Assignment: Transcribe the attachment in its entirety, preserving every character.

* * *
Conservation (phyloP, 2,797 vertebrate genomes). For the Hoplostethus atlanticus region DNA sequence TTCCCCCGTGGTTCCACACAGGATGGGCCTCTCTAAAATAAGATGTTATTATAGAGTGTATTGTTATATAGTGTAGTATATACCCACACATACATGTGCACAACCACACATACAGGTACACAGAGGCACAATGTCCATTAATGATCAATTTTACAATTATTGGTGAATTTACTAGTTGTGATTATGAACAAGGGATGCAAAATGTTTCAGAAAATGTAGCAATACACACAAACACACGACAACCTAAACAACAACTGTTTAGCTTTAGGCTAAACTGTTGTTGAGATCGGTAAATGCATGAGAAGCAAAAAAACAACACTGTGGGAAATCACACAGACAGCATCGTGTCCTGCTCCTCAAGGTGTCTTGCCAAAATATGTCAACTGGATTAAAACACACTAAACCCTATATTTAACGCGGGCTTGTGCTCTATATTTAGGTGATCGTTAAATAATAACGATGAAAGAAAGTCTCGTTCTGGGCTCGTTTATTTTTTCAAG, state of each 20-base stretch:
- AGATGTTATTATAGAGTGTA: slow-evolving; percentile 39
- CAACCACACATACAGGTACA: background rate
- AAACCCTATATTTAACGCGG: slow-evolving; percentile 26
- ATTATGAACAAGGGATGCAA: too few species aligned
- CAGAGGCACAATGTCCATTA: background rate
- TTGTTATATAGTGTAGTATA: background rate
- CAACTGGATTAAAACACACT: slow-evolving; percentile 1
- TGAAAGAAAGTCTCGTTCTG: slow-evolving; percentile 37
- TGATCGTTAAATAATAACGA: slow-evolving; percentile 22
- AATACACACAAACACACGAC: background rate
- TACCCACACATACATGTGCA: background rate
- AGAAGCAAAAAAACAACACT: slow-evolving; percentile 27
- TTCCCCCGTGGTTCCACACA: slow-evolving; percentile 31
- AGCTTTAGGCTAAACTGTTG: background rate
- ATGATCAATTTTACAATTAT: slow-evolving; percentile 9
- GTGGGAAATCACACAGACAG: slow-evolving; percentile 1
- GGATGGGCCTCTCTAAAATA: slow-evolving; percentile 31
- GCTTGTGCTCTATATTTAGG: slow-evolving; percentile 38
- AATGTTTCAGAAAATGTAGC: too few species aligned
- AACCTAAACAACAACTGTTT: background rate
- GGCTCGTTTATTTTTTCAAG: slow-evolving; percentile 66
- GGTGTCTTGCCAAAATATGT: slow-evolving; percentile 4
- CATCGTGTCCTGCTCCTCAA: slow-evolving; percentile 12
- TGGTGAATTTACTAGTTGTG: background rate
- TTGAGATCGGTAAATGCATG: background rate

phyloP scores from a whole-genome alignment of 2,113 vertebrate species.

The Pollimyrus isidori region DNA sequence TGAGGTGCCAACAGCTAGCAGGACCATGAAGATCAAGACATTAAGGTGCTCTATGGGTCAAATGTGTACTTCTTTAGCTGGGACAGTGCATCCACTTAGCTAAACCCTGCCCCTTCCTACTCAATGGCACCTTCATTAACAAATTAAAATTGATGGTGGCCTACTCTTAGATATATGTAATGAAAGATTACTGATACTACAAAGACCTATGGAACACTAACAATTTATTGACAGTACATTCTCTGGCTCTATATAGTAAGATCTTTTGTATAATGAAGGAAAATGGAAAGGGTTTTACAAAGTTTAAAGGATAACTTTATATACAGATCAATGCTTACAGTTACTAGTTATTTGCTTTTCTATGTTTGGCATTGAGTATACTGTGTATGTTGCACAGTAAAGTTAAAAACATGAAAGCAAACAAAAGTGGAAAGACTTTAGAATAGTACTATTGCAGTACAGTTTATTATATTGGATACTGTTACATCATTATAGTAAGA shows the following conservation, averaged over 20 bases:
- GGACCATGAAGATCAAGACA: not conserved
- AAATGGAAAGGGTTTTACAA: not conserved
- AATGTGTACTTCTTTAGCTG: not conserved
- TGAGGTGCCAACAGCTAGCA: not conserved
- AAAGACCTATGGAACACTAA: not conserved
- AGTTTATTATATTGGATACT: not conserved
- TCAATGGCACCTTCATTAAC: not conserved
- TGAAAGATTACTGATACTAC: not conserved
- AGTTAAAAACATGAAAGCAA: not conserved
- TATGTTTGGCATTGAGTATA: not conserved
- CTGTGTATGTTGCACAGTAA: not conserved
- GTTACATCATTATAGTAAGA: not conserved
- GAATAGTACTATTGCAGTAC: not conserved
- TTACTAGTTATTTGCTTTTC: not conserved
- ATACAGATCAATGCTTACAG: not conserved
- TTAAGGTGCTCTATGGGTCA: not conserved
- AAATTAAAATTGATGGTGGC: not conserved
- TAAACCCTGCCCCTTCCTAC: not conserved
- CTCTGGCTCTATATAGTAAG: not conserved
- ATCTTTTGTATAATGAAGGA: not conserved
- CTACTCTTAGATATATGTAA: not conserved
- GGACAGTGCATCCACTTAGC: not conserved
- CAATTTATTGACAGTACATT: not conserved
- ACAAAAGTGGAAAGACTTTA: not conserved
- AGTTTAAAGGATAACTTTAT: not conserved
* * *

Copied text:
Conservation (phyloP, 2,797 vertebrate genomes). For the Hoplostethus atlanticus region DNA sequence TTCCCCCGTGGTTCCACACAGGATGGGCCTCTCTAAAATAAGATGTTATTATAGAGTGTATTGTTATATAGTGTAGTATATACCCACACATACATGTGCACAACCACACATACAGGTACACAGAGGCACAATGTCCATTAATGATCAATTTTACAATTATTGGTGAATTTACTAGTTGTGATTATGAACAAGGGATGCAAAATGTTTCAGAAAATGTAGCAATACACACAAACACACGACAACCTAAACAACAACTGTTTAGCTTTAGGCTAAACTGTTGTTGAGATCGGTAAATGCATGAGAAGCAAAAAAACAACACTGTGGGAAATCACACAGACAGCATCGTGTCCTGCTCCTCAAGGTGTCTTGCCAAAATATGTCAACTGGATTAAAACACACTAAACCCTATATTTAACGCGGGCTTGTGCTCTATATTTAGGTGATCGTTAAATAATAACGATGAAAGAAAGTCTCGTTCTGGGCTCGTTTATTTTTTCAAG, state of each 20-base stretch:
- AGATGTTATTATAGAGTGTA: slow-evolving; percentile 39
- CAACCACACATACAGGTACA: background rate
- AAACCCTATATTTAACGCGG: slow-evolving; percentile 26
- ATTATGAACAAGGGATGCAA: too few species aligned
- CAGAGGCACAATGTCCATTA: background rate
- TTGTTATATAGTGTAGTATA: background rate
- CAACTGGATTAAAACACACT: slow-evolving; percentile 1
- TGAAAGAAAGTCTCGTTCTG: slow-evolving; percentile 37
- TGATCGTTAAATAATAACGA: slow-evolving; percentile 22
- AATACACACAAACACACGAC: background rate
- TACCCACACATACATGTGCA: background rate
- AGAAGCAAAAAAACAACACT: slow-evolving; percentile 27
- TTCCCCCGTGGTTCCACACA: slow-evolving; percentile 31
- AGCTTTAGGCTAAACTGTTG: background rate
- ATGATCAATTTTACAATTAT: slow-evolving; percentile 9
- GTGGGAAATCACACAGACAG: slow-evolving; percentile 1
- GGATGGGCCTCTCTAAAATA: slow-evolving; percentile 31
- GCTTGTGCTCTATATTTAGG: slow-evolving; percentile 38
- AATGTTTCAGAAAATGTAGC: too few species aligned
- AACCTAAACAACAACTGTTT: background rate
- GGCTCGTTTATTTTTTCAAG: slow-evolving; percentile 66
- GGTGTCTTGCCAAAATATGT: slow-evolving; percentile 4
- CATCGTGTCCTGCTCCTCAA: slow-evolving; percentile 12
- TGGTGAATTTACTAGTTGTG: background rate
- TTGAGATCGGTAAATGCATG: background rate

phyloP scores from a whole-genome alignment of 2,113 vertebrate species.

The Pollimyrus isidori region DNA sequence TGAGGTGCCAACAGCTAGCAGGACCATGAAGATCAAGACATTAAGGTGCTCTATGGGTCAAATGTGTACTTCTTTAGCTGGGACAGTGCATCCACTTAGCTAAACCCTGCCCCTTCCTACTCAATGGCACCTTCATTAACAAATTAAAATTGATGGTGGCCTACTCTTAGATATATGTAATGAAAGATTACTGATACTACAAAGACCTATGGAACACTAACAATTTATTGACAGTACATTCTCTGGCTCTATATAGTAAGATCTTTTGTATAATGAAGGAAAATGGAAAGGGTTTTACAAAGTTTAAAGGATAACTTTATATACAGATCAATGCTTACAGTTACTAGTTATTTGCTTTTCTATGTTTGGCATTGAGTATACTGTGTATGTTGCACAGTAAAGTTAAAAACATGAAAGCAAACAAAAGTGGAAAGACTTTAGAATAGTACTATTGCAGTACAGTTTATTATATTGGATACTGTTACATCATTATAGTAAGA shows the following conservation, averaged over 20 bases:
- GGACCATGAAGATCAAGACA: not conserved
- AAATGGAAAGGGTTTTACAA: not conserved
- AATGTGTACTTCTTTAGCTG: not conserved
- TGAGGTGCCAACAGCTAGCA: not conserved
- AAAGACCTATGGAACACTAA: not conserved
- AGTTTATTATATTGGATACT: not conserved
- TCAATGGCACCTTCATTAAC: not conserved
- TGAAAGATTACTGATACTAC: not conserved
- AGTTAAAAACATGAAAGCAA: not conserved
- TATGTTTGGCATTGAGTATA: not conserved
- CTGTGTATGTTGCACAGTAA: not conserved
- GTTACATCATTATAGTAAGA: not conserved
- GAATAGTACTATTGCAGTAC: not conserved
- TTACTAGTTATTTGCTTTTC: not conserved
- ATACAGATCAATGCTTACAG: not conserved
- TTAAGGTGCTCTATGGGTCA: not conserved
- AAATTAAAATTGATGGTGGC: not conserved
- TAAACCCTGCCCCTTCCTAC: not conserved
- CTCTGGCTCTATATAGTAAG: not conserved
- ATCTTTTGTATAATGAAGGA: not conserved
- CTACTCTTAGATATATGTAA: not conserved
- GGACAGTGCATCCACTTAGC: not conserved
- CAATTTATTGACAGTACATT: not conserved
- ACAAAAGTGGAAAGACTTTA: not conserved
- AGTTTAAAGGATAACTTTAT: not conserved